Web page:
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Sykes, Wanda (b. 1964)  
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A stand-up comedian who has never been shy about addressing sensitive or controversial issues on stage, Wanda Sykes has also become a spirited advocate for glbtq rights.

The daughter of an Army colonel, Wanda Sykes was born March 7, 1964 in Portsmouth, Virginia and grew up in the Maryland suburbs of Washington, D.C. while her father was assigned to the Pentagon and her mother worked in banking.

Upon graduating from Arundel High School in 1982, Sykes continued her education at Hampton University, a historically black institution in Hampton, Virginia, and earned a degree in marketing there in 1986.

She immediately secured a job as a procurement officer for the National Security Agency (NSA) but quickly realized that her career did not lie in a government office. In 1987 she went on stage for the first time, doing a stand-up routine in a talent contest in Washington. Although she did not win, "a light went on" and she saw her destiny. That her second outing was a complete failure made her understand that pursuing a career in entertainment would be challenging, but, she stated, "It gave me a sense of how much I wanted to do it."

While developing her skills at stand-up on nights and weekends, Sykes retained her job at the NSA until 1992, when she moved to New York to work on the comedy circuit there.

Shortly before the move, Sykes married David Hall, a record producer. In a 2009 interview she stated that she had recognized at a young age that she was a lesbian but, she explained, "Early on I knew [being gay] wasn't going to fly. No way. And from teachers and church and all it was, 'This is wrong! What's wrong with me?' And you pray and ask God to take it away, and you bury it and bury it, and you shut that part of yourself off. Then you try to live the life that you're supposed to live."

The marriage ended in 1998 for reasons that Sykes said were unrelated to her sexual orientation; nevertheless, she called her divorce "a defining, liberating moment" after which she "started actively dating women."

Meanwhile, she had been finding success in stand-up comedy in New York, where one of her gigs was as an opening act for Chris Rock at Caroline's Comedy Club. When Rock secured his own television series, The Chris Rock Show, he brought Sykes along as a writer and performer. Sykes was on the team honored with four nominations for an Emmy Award for Outstanding Writing for a Variety, Music or Comedy Program (1998-2001) and a win in 1999.

Sykes ventured into film in 1998 with a role in Louis C.K.'s Tomorrow Night, and she also worked in two Chris Rock vehicles, Chris Weitz and Paul Weitz's Down to Earth (2001) and C.K.'s Pootie Tang (2001), a spin-off of Rock's television show. She appeared in several other mostly forgettable movies and also did voice-overs in animated features.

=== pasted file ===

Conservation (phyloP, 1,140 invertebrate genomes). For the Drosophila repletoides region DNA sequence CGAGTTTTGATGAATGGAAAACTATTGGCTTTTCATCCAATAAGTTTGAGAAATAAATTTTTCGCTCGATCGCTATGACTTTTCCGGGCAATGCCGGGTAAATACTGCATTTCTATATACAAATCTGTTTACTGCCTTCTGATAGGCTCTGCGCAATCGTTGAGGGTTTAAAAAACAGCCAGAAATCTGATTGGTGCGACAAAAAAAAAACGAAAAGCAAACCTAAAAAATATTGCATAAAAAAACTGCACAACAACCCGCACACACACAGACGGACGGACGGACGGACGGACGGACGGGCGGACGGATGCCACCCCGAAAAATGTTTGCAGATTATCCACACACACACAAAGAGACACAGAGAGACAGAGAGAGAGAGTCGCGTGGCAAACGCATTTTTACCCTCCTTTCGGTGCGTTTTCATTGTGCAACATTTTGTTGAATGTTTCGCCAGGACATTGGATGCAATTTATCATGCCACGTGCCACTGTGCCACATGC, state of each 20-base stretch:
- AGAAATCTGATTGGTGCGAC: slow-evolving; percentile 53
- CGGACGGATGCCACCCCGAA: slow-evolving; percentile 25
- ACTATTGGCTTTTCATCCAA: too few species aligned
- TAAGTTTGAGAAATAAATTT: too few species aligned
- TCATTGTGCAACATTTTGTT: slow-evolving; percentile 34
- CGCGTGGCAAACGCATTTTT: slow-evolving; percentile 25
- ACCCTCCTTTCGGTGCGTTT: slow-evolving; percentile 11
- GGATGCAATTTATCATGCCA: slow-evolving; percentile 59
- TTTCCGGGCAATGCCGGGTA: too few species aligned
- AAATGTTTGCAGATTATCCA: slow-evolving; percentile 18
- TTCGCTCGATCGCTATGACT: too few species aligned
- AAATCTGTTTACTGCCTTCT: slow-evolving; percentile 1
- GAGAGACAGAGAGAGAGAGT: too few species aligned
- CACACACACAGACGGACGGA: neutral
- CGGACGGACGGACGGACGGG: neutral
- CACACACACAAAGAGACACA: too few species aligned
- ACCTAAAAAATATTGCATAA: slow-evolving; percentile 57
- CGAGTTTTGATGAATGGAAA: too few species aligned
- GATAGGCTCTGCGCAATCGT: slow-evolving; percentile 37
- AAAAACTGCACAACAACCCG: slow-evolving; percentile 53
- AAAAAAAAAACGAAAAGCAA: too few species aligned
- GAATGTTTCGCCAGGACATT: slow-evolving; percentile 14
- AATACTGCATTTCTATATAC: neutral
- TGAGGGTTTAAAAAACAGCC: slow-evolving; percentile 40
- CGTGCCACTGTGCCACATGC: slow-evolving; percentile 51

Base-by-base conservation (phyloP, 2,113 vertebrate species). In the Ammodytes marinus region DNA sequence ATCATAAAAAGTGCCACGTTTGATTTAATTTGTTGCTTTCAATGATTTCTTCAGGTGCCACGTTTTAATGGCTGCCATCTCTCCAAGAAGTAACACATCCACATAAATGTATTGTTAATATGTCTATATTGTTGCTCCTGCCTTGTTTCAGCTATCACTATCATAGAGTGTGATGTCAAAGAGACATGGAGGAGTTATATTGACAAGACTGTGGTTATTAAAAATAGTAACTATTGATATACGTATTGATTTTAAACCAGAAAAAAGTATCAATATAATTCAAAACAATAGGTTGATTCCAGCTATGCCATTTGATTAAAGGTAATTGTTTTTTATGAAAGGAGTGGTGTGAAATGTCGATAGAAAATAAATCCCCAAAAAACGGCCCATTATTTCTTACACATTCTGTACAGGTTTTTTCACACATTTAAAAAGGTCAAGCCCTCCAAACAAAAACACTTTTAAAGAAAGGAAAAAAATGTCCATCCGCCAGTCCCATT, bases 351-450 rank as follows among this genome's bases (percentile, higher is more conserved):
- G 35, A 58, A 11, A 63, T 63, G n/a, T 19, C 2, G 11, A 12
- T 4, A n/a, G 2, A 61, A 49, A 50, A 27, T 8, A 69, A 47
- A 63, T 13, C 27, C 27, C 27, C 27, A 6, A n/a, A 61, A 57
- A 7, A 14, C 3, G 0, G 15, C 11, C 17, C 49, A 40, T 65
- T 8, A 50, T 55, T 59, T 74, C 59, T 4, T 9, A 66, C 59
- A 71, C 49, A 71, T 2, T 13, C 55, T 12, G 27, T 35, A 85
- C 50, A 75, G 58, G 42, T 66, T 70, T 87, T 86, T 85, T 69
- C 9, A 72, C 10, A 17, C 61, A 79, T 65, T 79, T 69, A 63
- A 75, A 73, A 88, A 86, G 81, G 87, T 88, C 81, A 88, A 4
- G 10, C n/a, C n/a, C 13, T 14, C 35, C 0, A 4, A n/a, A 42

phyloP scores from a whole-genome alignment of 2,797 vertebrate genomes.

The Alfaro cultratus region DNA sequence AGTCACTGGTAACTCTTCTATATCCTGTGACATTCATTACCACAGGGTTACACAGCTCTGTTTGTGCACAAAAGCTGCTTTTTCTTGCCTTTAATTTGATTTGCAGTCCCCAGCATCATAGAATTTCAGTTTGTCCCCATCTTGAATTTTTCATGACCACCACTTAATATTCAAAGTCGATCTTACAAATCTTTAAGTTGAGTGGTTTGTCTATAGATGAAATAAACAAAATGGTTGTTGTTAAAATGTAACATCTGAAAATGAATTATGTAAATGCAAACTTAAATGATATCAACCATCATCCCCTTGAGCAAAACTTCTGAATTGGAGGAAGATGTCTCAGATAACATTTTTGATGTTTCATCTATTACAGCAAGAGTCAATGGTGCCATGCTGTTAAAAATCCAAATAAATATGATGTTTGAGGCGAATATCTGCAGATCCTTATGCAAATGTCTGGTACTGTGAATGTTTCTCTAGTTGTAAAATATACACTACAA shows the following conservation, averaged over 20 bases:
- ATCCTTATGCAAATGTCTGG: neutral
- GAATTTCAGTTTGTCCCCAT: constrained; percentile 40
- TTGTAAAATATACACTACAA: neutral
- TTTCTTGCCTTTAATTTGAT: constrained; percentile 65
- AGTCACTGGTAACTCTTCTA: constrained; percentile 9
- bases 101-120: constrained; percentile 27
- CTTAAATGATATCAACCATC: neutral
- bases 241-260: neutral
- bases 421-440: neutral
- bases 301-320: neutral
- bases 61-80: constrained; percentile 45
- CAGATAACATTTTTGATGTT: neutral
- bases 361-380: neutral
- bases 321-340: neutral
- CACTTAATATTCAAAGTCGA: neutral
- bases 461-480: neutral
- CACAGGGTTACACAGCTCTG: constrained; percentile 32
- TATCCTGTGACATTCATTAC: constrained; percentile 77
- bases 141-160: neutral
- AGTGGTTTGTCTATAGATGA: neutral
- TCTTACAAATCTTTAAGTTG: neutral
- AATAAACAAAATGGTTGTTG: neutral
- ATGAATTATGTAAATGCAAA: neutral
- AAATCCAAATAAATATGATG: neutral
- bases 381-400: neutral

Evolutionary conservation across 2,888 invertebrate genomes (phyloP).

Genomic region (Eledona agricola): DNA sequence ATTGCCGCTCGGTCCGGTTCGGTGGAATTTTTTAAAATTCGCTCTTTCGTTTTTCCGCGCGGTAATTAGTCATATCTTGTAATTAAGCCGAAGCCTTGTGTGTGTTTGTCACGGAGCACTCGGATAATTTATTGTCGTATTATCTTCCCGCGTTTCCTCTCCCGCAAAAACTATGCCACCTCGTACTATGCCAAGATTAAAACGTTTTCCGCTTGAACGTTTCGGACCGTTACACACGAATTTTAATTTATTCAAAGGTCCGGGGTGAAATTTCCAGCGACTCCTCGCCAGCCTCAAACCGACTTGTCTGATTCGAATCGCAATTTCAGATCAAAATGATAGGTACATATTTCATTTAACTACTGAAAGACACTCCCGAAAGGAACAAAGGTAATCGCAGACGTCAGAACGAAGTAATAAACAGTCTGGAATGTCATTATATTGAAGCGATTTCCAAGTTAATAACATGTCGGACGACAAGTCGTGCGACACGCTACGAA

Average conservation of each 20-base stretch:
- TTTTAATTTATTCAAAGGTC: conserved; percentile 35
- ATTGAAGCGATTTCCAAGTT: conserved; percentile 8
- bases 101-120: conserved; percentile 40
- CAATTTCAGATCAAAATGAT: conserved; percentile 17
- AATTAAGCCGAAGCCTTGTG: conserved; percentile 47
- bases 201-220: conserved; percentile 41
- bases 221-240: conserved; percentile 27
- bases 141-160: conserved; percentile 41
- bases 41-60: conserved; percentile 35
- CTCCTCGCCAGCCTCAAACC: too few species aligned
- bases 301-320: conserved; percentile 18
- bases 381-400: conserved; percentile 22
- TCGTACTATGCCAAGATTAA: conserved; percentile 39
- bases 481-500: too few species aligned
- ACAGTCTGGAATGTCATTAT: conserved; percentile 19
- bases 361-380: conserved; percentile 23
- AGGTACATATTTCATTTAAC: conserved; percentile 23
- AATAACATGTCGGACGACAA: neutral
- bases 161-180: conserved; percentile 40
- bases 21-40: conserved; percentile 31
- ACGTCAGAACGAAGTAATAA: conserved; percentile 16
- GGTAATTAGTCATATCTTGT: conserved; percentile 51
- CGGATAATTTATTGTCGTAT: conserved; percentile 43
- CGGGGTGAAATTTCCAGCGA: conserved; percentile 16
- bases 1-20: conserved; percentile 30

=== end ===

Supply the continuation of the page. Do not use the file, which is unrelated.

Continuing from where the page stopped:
Sykes had continued her work in television, serving as the host of the 2002-2003 season of Comedy Central's Premium Blend and appearing in recurring roles on The Drew Carey Show and Curb Your Enthusiasm. She also parlayed heckling sportscaster Bob Costas at a party into a role doing comedy skits on the HBO series Inside the NFL, for which she won Emmy Awards in 2002 and 2004.

Sykes starred in two television series, neither particularly successful. Wanda at Large (2003-2004), on which she played a stand-up comedian turned political correspondent, failed to find an audience, at least partly because it was continuously bounced around the time schedule. Only six episodes of the second series, Wanda Does It (2004), were aired on the Comedy Central channel.

Sykes joined the cast of The New Adventures of Old Christine in a recurring role in 2006 and in the same year starred and was the executive producer on an HBO special, Wanda Sykes: Sick and Tired, in which she did a typically acerbic stand-up routine, tackling subjects including politics, race, and same-sex marriage. In the 2008 season of The New Adventures of Old Christine, the characters played by Julia Louis Dreyfus and Sykes, though heterosexual, decided to get married.

Sykes meanwhile continued her career on stage, and she attracted a considerable glbtq following through appearances at pride festivals, on a gay cruise, and on Cyndi Lauper's True Colors tour (2008). She also did a public-service announcement for the Gay, Lesbian, and Straight Education Network (GLSEN) in 2007 and spoke out against California's Proposition 8, the goal of which was to end marriage equality in the state, during an appearance on Ellen DeGeneres's show shortly before the November 2008 election. Because she referred to her heterosexual marriage in her comedy routines, however, she was perceived as an ally until she came out publicly shortly after the election.

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Wanda Sykes in 2004.
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